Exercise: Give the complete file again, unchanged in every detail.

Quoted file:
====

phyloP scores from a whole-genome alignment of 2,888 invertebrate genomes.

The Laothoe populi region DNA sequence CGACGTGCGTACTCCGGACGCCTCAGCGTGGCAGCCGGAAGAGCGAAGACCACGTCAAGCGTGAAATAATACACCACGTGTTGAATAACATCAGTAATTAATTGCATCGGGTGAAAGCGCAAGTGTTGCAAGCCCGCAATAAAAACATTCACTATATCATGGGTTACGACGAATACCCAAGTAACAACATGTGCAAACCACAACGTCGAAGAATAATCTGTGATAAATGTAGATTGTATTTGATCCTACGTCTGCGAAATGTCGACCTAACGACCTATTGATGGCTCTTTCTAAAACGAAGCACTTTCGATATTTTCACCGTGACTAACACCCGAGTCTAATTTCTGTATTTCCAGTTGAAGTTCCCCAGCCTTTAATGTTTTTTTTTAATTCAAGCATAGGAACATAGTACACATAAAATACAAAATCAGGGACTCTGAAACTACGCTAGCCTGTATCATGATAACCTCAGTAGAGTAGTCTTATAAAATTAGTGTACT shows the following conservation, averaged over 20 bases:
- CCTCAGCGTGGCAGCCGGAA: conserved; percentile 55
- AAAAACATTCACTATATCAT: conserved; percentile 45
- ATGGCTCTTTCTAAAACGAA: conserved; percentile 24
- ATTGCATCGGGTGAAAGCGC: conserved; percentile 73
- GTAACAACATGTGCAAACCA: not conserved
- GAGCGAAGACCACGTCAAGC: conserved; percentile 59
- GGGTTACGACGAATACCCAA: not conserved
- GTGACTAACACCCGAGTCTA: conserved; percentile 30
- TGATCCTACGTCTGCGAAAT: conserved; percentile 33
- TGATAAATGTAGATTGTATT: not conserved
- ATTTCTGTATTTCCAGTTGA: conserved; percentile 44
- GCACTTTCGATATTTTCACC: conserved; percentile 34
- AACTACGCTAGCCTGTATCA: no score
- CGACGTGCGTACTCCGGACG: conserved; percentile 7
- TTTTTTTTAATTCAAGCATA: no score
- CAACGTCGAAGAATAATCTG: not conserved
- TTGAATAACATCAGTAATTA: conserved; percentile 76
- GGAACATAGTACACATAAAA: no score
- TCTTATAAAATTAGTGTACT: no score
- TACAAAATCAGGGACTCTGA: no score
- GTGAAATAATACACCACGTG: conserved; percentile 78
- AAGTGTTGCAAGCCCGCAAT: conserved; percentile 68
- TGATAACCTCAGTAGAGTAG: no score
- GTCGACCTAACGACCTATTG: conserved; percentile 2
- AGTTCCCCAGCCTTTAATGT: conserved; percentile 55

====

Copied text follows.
phyloP scores from a whole-genome alignment of 2,888 invertebrate genomes.

The Laothoe populi region DNA sequence CGACGTGCGTACTCCGGACGCCTCAGCGTGGCAGCCGGAAGAGCGAAGACCACGTCAAGCGTGAAATAATACACCACGTGTTGAATAACATCAGTAATTAATTGCATCGGGTGAAAGCGCAAGTGTTGCAAGCCCGCAATAAAAACATTCACTATATCATGGGTTACGACGAATACCCAAGTAACAACATGTGCAAACCACAACGTCGAAGAATAATCTGTGATAAATGTAGATTGTATTTGATCCTACGTCTGCGAAATGTCGACCTAACGACCTATTGATGGCTCTTTCTAAAACGAAGCACTTTCGATATTTTCACCGTGACTAACACCCGAGTCTAATTTCTGTATTTCCAGTTGAAGTTCCCCAGCCTTTAATGTTTTTTTTTAATTCAAGCATAGGAACATAGTACACATAAAATACAAAATCAGGGACTCTGAAACTACGCTAGCCTGTATCATGATAACCTCAGTAGAGTAGTCTTATAAAATTAGTGTACT shows the following conservation, averaged over 20 bases:
- CCTCAGCGTGGCAGCCGGAA: conserved; percentile 55
- AAAAACATTCACTATATCAT: conserved; percentile 45
- ATGGCTCTTTCTAAAACGAA: conserved; percentile 24
- ATTGCATCGGGTGAAAGCGC: conserved; percentile 73
- GTAACAACATGTGCAAACCA: not conserved
- GAGCGAAGACCACGTCAAGC: conserved; percentile 59
- GGGTTACGACGAATACCCAA: not conserved
- GTGACTAACACCCGAGTCTA: conserved; percentile 30
- TGATCCTACGTCTGCGAAAT: conserved; percentile 33
- TGATAAATGTAGATTGTATT: not conserved
- ATTTCTGTATTTCCAGTTGA: conserved; percentile 44
- GCACTTTCGATATTTTCACC: conserved; percentile 34
- AACTACGCTAGCCTGTATCA: no score
- CGACGTGCGTACTCCGGACG: conserved; percentile 7
- TTTTTTTTAATTCAAGCATA: no score
- CAACGTCGAAGAATAATCTG: not conserved
- TTGAATAACATCAGTAATTA: conserved; percentile 76
- GGAACATAGTACACATAAAA: no score
- TCTTATAAAATTAGTGTACT: no score
- TACAAAATCAGGGACTCTGA: no score
- GTGAAATAATACACCACGTG: conserved; percentile 78
- AAGTGTTGCAAGCCCGCAAT: conserved; percentile 68
- TGATAACCTCAGTAGAGTAG: no score
- GTCGACCTAACGACCTATTG: conserved; percentile 2
- AGTTCCCCAGCCTTTAATGT: conserved; percentile 55